Bitches milk is best
•   Colostrum contains antibodies so must ensure pups get colostrums or severe risk of overwhelming infection is present.
•   Bitch’s milk is twice the energy density and contains more protein, fat, calcium and less lactose than cow’s milk.
•   Breast milk varies in composition during lactation (early milk contains almost lo lactose).
The enzymes and transporters in the puppy intestine that digest and absorb nutrients like lactose are switched on and off in a programmed fashion, so diarrhea and/or constipation are possible if milk replacer or pet food is different from that expected by the pup at any
particular age.
•   Milk also contains other substances such as epidermal growth factor that may influence the development of the puppy intestine.

Orphan Rearing
•   Feed with warm milk replacer (e.g. Esbilac or using homemade recipe: 1⁄2 cup cow’s milk, 2 egg yolks, 1⁄2 tablet Centrum Junior, 1 tsp dicalsium phosphate).
•   Volume per day is about 15 percent of body weight during first week then 25 percent during subsequent weeks assuming the food contains approximately 1 kcal/mL.
•   Monitor body weight daily. Puppies must not lose weight.
•   Keep pups warm and humid (85-90oF, > 50 percent humidity).
•   Establish feeding frequency from pups crying. Do not wake to feed. Feed often first day (every two to four hours) and then can reduce to four times daily and can leave overnight if kept warm.
•   Stimulate to defecate and urinate after feeding.
•   If possible, foster pups on another bitch. Alternatively, divide litter in two and alternate during day between bitch and orphan feeding.

Neonatal Feeding
• Days 1-3: suckle 40 times daily for total of ten to 15 hours per day.
• Day 4: suckling more efficient so only eight hours per day.
• Days 10-12: Eyes open, start to examine solid food.
• Week 3: Offer moist palatable energy dense food four times daily. Remove any left after an hour.
• Gradually increase time away from dam and then wean at seven to eight weeks of age. Reduce bitch’s food for two days prior to weaning to cut milk production.


•   Energy requirements: from three to four months on, feed about the same amount of food as that required for maintenance by parents. Amount of food required by Great Dane pups and adults is greater than that required by other breeds of similar weight.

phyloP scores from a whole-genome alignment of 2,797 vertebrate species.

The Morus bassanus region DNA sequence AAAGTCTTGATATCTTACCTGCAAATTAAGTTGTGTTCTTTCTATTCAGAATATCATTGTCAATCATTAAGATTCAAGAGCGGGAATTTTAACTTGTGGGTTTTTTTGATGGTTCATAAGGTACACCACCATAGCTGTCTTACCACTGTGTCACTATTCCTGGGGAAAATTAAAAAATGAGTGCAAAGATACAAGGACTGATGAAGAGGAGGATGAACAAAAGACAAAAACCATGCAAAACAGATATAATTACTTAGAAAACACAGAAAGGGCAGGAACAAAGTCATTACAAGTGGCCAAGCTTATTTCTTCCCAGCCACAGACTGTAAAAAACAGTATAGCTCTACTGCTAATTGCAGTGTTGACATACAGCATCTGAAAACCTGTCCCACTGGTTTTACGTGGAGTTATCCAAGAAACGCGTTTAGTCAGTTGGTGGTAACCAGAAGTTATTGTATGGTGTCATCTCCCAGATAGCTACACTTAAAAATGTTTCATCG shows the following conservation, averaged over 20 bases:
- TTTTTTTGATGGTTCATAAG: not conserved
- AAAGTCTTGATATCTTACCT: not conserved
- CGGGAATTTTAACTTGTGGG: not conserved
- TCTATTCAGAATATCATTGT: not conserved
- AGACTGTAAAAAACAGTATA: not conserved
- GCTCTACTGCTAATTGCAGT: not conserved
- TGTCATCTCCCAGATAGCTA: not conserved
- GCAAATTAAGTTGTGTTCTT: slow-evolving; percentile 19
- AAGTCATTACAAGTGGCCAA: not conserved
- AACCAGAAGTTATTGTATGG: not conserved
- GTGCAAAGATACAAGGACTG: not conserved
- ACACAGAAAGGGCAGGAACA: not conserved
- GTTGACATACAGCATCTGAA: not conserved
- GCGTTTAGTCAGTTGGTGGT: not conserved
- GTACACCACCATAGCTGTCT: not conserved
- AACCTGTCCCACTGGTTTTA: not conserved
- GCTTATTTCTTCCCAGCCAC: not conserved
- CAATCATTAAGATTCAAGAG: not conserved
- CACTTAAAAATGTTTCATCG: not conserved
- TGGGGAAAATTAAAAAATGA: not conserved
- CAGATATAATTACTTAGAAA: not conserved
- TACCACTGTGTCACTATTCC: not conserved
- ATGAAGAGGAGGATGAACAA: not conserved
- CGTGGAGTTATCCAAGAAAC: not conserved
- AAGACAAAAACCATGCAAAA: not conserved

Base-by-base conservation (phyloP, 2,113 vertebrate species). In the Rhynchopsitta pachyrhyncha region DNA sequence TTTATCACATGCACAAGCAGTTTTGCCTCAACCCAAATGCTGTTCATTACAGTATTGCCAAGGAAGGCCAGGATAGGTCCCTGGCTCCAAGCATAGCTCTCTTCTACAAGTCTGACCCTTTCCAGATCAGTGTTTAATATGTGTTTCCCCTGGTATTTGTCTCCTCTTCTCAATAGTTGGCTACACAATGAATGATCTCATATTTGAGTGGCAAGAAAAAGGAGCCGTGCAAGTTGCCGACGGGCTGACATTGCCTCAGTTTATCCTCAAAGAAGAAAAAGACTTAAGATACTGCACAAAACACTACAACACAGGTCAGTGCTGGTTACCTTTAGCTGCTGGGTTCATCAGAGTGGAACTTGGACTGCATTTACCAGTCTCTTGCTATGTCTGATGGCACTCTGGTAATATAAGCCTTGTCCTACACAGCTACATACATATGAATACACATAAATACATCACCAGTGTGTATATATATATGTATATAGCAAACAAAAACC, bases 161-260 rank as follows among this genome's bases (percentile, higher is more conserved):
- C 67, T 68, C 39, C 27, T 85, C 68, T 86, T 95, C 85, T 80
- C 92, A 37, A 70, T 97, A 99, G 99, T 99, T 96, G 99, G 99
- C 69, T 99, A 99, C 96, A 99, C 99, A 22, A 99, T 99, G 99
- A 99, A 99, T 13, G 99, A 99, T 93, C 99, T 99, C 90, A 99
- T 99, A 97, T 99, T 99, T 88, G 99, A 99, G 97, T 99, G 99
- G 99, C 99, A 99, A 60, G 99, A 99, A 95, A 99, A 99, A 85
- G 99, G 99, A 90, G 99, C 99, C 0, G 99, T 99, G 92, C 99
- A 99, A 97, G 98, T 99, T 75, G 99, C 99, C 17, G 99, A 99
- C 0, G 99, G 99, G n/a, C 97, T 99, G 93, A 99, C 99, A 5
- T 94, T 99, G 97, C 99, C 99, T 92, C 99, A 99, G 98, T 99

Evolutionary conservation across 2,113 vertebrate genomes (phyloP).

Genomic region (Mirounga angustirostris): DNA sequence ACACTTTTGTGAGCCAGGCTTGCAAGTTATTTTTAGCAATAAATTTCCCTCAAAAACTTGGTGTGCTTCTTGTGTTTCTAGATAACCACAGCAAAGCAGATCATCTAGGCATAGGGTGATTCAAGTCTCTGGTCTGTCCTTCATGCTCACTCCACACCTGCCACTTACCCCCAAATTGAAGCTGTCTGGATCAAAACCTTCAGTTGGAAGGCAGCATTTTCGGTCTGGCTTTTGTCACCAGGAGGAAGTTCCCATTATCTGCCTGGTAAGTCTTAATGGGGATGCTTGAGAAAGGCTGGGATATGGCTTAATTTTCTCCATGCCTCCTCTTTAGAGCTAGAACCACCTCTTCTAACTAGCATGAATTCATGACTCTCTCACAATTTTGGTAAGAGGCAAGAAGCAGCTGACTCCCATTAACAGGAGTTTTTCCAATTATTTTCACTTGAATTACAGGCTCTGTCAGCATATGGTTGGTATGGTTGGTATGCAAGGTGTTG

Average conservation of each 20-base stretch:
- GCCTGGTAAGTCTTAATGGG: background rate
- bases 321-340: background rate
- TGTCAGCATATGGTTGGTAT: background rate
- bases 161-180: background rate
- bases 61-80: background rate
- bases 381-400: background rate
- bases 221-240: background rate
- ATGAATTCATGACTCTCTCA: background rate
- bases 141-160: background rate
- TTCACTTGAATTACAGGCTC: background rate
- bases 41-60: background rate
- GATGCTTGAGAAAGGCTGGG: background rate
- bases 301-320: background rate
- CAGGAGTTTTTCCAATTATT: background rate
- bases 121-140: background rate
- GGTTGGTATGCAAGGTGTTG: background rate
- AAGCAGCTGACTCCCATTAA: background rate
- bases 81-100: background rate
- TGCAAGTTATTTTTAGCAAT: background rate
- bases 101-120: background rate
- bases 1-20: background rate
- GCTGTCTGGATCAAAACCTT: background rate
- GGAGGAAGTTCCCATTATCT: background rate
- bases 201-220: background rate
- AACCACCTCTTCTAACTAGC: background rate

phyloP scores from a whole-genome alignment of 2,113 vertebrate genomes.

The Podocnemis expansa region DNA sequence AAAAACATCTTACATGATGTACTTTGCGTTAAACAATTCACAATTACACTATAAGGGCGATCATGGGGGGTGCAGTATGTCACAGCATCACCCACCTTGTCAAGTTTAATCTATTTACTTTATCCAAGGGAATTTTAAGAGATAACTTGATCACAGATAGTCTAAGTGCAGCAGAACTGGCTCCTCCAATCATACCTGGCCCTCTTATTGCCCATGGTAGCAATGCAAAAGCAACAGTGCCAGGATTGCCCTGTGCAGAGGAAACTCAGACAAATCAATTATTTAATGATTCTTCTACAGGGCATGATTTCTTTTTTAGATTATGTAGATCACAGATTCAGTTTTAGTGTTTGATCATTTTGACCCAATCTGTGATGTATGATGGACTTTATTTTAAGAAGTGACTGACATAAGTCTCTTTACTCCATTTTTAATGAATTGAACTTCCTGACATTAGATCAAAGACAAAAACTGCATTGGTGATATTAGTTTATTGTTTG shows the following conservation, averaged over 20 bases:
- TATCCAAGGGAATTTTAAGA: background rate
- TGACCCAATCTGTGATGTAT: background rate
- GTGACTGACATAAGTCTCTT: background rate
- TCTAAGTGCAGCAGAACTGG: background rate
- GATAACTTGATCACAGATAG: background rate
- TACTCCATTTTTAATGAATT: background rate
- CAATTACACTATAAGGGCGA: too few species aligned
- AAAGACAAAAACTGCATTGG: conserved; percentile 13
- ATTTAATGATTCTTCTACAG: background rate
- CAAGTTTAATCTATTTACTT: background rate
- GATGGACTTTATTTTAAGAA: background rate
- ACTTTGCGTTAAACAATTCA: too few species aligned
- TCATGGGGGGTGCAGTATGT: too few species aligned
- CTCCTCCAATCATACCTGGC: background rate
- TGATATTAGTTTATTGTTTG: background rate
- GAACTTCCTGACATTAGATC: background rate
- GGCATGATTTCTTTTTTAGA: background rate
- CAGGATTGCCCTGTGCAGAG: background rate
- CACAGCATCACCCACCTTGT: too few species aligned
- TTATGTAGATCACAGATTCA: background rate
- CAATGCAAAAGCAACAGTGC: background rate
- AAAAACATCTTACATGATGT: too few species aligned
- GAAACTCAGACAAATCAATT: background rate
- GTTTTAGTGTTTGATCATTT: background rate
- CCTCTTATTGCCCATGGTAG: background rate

•   Rate of growth: very variable depending on size. Larger breeds take longer to reach adult weight (Yorkshire Terriers: ~ eight months; Newfoundlands: ~ 18 months to two years).
Limit rate of growth in large breeds to minimize hip dysplasia and growth deformities. Keep lean. Restricted intake does not affect final height, length, bone size or muscle mass.
•   Puppy Food Composition:
o Feed an increased protein and increased fat growth diet up to four to six months
of age. “Large breed dog diets” contain less fat to limit the rate of growth. There
is currently no evidence that these diets cause less orthopedic problems than
higher fat diets if intake is restricted to prevent rapid weight gain.
o Calcium should be close to one percent DM (3 mg/kcal) with a CA:P ration of
1:1 to 2:1. Pups fed all meat diets and insufficient calcium develops osteoporosis
and pathological fractures. Large breed dogs fed too much calcium can develop
osteochondritis dessicans. Most commercial puppy foods including those
marketed for large breeds contain this amount of calcium. The calcium content in
adult maintenance diets are sometimes closer or above two percent DM. Amount
of protein has no effect on orthopedic problems.
o Do not feed supplements especially in large breed dogs. Large dogs eat more
food so eat more vitamins and minerals. Increased calcium and vitamin D may be

Neutering and Spaying
Increased risk of obesity because reduces energy requirement by one third and increases appetite.
Old Dogs
• Keeping a dog lean is the best method for prolonging age
• Antioxidants may be beneficial; doses are uncertain however and some diets have these added so that additional supplementation should only be administered under veterinary supervision
o Vitamin E up to 10-15 IU/kg daily or 100 IU/kg weekly by month
o Vitamin C needs to be given three to four times daily to increase blood levels
• Energy needs decline with age
• If have disease then may need special diet; most require extra protein and not less • If thin needs extra calories, if obese needs less
• Needs to maintain intake of essential nutrients


• Feed a national brand pet food that has been tested using AAFCO approved feeding and is complete and balanced for the particular life state (e.g. reproduction or growth or adult maintenance).
• Do not feed supplements. A pet food that is complete and balanced does not require
supplements. Do not feed extra meat, calcium or vitamin supplements especially in growing or pregnant animals.

• Treats are ok but try to keep to a minimum. The bulk of an animal’s diet should come from pet food.
• If feeding mostly human food, make sure it is cooked and balanced for the particular life stage.
• Coat quality can be poor if dogs are fed a low fat inexpensive dry food. To improve fat content of the diet, do not add meat to the diet. It is safer to use a more expensive high fat dry diet or to add a canned diet to the dry diet. High fat is here defined as greater than 40 percent energy which is equivalent on the label to greater than five percent fat for a canned diet, greater than 13 percent in a semi-moist diet and greater than 18 percent fat in a dry diet.
• Do not restrict protein or other essential nutrients unless specific disease necessitates this.
• Keep animals lean!!!

Dog Owners and Breeders Symposium
July 28, 2001
University of Florida
College of Veterinary Medicine